Have you been struggling with the thought of going through a divorce, while knowing deep down it is inevitable?
Up to 50% of married couple divorce according to some statistics. Missouri had an estimated 3.2 divorce rate in 2015. Nobody likes to think about it, but the truth shows that many couples will, unfortunately, go through the pain and suffering of a divorce.
These pains are often not limited to emotional distress. Divorcing can be a financial burden as well. That is probably why some couples postpone it: the process seems too inconvenient. But is this the best move?
Actually, it’s not.
Why You Shouldn’t Postpone a Divorce
There are a variety of reasons why people choose to postpone their divorce. It can be anything from not being able to admit to family and friends the marriage is over, not hurting the children, or even just hoping their financial situation will improve over time, and the divorce won’t be so draining for the couple.
However, in some cases postponing the divorce can prove even more expensive:
1. Longer Marriage Means More Financial Obligations
If you have to pay spousal support for a divorce, the duration of the marriage can ultimately influence how much you will have to pay, and for how long. If your marriage lasts for decades, Missouri law believes these payments should be permanent.
2. Changes in Finances
Over time, you could accumulate more assets, which means there will be more properties to split during the divorce. These are all factored in when negotiating the divorce settlement, even though the funds or property have nothing to do with the marriage – take for instance, a relative leaving you a house in their will.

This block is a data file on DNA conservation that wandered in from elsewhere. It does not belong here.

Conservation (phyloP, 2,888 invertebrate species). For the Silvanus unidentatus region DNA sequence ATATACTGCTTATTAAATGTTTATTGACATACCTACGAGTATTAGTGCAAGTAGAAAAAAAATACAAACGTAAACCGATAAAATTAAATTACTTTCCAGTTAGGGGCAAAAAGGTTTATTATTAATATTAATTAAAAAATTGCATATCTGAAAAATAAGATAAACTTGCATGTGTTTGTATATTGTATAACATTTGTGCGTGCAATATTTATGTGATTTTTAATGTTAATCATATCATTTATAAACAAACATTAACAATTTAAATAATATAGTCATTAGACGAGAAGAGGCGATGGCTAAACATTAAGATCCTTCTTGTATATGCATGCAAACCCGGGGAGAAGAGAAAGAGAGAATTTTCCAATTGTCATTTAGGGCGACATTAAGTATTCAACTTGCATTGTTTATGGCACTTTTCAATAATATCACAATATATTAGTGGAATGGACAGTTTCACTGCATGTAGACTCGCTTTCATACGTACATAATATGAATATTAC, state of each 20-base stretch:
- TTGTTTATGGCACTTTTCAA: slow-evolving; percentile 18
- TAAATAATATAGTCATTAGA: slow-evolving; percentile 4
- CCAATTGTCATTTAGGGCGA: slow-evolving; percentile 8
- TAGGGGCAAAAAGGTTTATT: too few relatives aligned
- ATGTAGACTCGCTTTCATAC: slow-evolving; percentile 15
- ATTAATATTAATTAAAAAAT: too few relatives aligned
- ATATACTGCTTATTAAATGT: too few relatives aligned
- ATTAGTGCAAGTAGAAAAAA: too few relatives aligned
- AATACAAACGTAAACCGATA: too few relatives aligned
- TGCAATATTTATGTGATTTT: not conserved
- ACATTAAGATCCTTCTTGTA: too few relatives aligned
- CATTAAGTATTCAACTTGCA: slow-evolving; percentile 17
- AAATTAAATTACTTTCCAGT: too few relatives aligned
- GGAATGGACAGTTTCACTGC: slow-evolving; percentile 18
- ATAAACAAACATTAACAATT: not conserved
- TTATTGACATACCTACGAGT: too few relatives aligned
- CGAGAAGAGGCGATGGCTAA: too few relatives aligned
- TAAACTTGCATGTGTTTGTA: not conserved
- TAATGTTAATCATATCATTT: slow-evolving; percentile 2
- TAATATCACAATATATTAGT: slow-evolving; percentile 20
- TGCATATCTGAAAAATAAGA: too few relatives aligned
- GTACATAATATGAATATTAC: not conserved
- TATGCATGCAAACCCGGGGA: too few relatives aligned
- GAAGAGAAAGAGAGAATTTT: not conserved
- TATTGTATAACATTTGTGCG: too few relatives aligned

3. Reconciliation often Needs Work – and Money
It can be extremely difficult to reconcile with a spouse after you decide to get a divorce. This is not something one chooses lightly, and chances are that when the idea crosses your mind, it’s because you truly need it.
Nevertheless, many couples decide to give it another try, and some even go to therapy to try and work things out. Some successfully do so and get back together. However, some studies also show that 38% of couples who seek marriage therapy end up in divorce, even though they dedicate a lot of effort into their therapy sessions.
4. It Can Drain You Emotionally
Postponing the divorce has a negative impact on your happiness as well. When a relationship isn’t working anymore, it’s always best to act, as the more time goes on, the more frustrated and resentful the two people can be. If there are also children involved, it’s imperative to
Speak With an Attorney
Have you been struggling with the thought of going through a divorce, while knowing deep down it is inevitable? Speak with an experienced attorney today at (314) 801-8488.